Are you curious?

Your number one future skill

Which animal has a fingerprint that is indistinguishable from a human fingerprint? (CLUE: it’s not a monkey … )

Don’t Google the answer just yet. Let’s first assume you don’t know the animal, but you are somewhat curious about it.

What is going on in your mind as you think about what it might be? Are you recalling places or parts of the world you have travelled to? Are you thinking about interesting animals you’ve seen, touched or experienced before?

Now, how does it feel to be curious about the answer to this question? How does it feel while you’re searching for what it might be? Does it bug you that you don’t know the answer? Is it a bit like an itch that you want to scratch? Or do you feel excited? Is it fun figuring out what the answer might be?

This is what it is like to be curious.

This question shows you how your curiosity is sparked. It’s likely you now feel energised to go out and seek more information about the question posed (so go on, Google it – I know you want to).

Scratch your itch 

Curiosity is like the compelling urge to scratch an itch. It makes us want to seek out more information – it makes us want to find valuable problems in our business or organisation.

Behavioural economist George Loewenstein developed the Information Gap Theory of curiosity in the 1990s. He believes curiosity is a critical motive that influences behaviour and that arises when we feel a gap exists ‘between what we know and what we want to know’.

You are more likely to seek out information if you are curious about something because that’s how you ‘scratch your itch’.

In today’s business environment, you need to search for problems in different places or outside of your current offerings to create a gap between what you know (or think you know) and what you want to know.

Are you curious about what the world will look like in five, ten or 15 years’ time? What problems might your customers be facing then?

Being motivated to find and solve your customers’ biggest problems (the ones they often don’t even realise they have) is the heart of innovation.

Curiosity is the fuel for inquiry, learning and discovery – that’s why it’s critical for organisational growth and innovation.

Curiosity challenge

The challenge of every organisation is the incredible pressure placed on short-term results, the intense task-focus of hitting monthly, quarterly, and yearly numbers of revenue and profit targets. Even when a business is delivering year-on-year, double-digit revenue growth, it’s expected that you do everything to sustain that performance.

In a short-term environment, there is always a deadline looming. Organisations are always chasing results, which creates a culture of ‘doing’. So, when a business problem arises it is common for organisations to run with that problem, and quickly jump to solution finding and implementation.

This results in fast, cheap solutions that do not last long and do not have much impact for your customers.

Being motivated to find and solve your customers’ biggest problems (the ones they often don’t even realise they have) is the heart of innovation.

Being innovative involves doing something new or different that creates value for your customers and clients. Creating value means helping customers get from where they are today to where they want to be tomorrow.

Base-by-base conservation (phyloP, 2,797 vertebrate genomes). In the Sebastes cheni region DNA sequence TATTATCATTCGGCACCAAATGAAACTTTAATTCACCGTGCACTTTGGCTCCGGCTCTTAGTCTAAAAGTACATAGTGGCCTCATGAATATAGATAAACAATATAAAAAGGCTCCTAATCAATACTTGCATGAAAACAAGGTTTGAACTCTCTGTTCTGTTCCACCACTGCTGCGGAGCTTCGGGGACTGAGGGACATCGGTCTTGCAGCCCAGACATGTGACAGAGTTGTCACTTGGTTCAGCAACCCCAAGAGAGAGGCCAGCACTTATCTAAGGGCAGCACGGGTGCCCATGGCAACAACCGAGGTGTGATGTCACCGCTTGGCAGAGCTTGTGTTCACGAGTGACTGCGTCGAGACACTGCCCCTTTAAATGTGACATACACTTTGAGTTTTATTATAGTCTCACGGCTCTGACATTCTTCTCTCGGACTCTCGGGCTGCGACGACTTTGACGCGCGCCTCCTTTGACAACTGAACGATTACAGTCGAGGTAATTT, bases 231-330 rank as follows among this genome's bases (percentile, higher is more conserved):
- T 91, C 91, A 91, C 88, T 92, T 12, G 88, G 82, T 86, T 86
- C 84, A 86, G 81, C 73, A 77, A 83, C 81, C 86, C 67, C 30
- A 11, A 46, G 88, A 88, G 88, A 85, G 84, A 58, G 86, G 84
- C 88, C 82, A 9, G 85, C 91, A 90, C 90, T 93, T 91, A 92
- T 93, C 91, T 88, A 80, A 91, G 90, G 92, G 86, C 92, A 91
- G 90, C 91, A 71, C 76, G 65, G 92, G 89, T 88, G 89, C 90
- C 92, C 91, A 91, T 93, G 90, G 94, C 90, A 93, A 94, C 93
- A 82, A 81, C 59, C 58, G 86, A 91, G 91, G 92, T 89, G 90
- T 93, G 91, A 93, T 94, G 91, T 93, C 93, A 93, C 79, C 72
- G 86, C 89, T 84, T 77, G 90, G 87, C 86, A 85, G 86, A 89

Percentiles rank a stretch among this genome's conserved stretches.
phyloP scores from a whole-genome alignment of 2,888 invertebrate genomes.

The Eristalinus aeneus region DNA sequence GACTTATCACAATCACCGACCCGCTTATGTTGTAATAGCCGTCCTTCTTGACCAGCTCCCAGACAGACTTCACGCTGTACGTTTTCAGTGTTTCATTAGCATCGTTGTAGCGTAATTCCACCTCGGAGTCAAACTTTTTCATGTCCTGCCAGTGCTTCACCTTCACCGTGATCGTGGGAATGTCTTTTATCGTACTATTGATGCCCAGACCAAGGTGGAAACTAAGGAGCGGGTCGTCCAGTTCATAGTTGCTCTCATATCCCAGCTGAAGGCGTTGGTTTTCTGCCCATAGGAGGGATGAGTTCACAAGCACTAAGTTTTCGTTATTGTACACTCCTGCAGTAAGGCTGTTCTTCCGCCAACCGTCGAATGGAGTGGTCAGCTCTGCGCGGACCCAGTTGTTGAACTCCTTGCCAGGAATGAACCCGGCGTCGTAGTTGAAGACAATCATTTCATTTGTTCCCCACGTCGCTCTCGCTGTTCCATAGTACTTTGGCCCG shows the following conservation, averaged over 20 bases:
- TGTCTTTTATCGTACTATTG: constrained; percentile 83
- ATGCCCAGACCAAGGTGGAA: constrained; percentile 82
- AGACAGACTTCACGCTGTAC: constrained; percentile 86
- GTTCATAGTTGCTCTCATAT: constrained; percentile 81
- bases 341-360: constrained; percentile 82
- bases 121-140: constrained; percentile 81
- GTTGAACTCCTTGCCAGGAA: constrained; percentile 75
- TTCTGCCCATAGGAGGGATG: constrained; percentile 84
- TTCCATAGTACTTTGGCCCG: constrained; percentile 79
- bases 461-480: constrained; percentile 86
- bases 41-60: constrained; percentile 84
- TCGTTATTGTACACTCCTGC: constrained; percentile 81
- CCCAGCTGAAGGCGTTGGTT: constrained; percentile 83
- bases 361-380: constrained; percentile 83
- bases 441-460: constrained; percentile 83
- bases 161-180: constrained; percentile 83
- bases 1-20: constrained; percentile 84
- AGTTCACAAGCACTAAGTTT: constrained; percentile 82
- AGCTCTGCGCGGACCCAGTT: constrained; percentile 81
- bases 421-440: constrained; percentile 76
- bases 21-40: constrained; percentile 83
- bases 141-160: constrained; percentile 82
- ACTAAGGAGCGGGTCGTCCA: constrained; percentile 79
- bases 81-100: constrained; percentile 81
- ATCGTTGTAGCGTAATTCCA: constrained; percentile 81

It’s a future skill you have to harness within your organisation to ensure that you keep up with this demand.

Before innovation comes problem finding, and before problem finding comes curiosity. You need to learn to cultivate curiosity within your organisation if you want to encourage better problem finding. You need to get smart about the problems you give time, resources and money to.

The benefits to business are big – when you nurture curiosity in your team, you find problems, solve problems and identify breakthrough innovation in your organisation.

Assess yourself

So just how curious are you now?

This self-assessment will help you to identify what kind of mindset(s) you have right now and which one(s) you might need to nurture.

There are six mindsets and six corresponding questions to answer to determine how you currently rate in each mindset.

First, rate yourself on the following questions using a scale of 0 to 10, where 0 is not at all likely and 10 is extremely likely.

  1. REBEL 

How prepared are you to go out on a limb and risk a better way of doing things?

  1. ZEN-MASTER 

How often are you fully present?

  1. NOVICE 

How comfortable are you when you don’t have all the answers?

  1. INTERROGATOR 

How likely are you to ask questions that have never been asked before?

  1. SLEUTH 

How likely are you to notice things beyond the obvious?

  1. PLAY-MAKER 

How open are you to experiencing new things and learning through play?

Now mark your responses for each question on the hexagon. The centre of the hexagon represents 0 and the outside point of the hexagon represents a 10.

 

Draw a line between each of your marks and shade the inside area. This is your unique curiosity footprint.

It tells you the mindsets that you are strong on, and those you may need to work on.

YOU CAN USE THESE MINDSETS IN TWO WAYS:

to guide and cultivate your own curiosity, and to guide and cultivate the curiosity of others within your organisation.

Curious to know more?

Cultivating Curiosity: How to Unearth Your Most Valuable Problem to Inspire Growth is out now. (This is an edited extract from Cultivating Curiosity

Evette Cordy

Evette Cordy is curious – and she’s passionate about making you curious, too. As an innovation expert, registered psychologist and the chief investigator and co-founder at Agents of Spring, she identifies opportunities and facilitates new ways of thinking in organisations. Curious to find out more?

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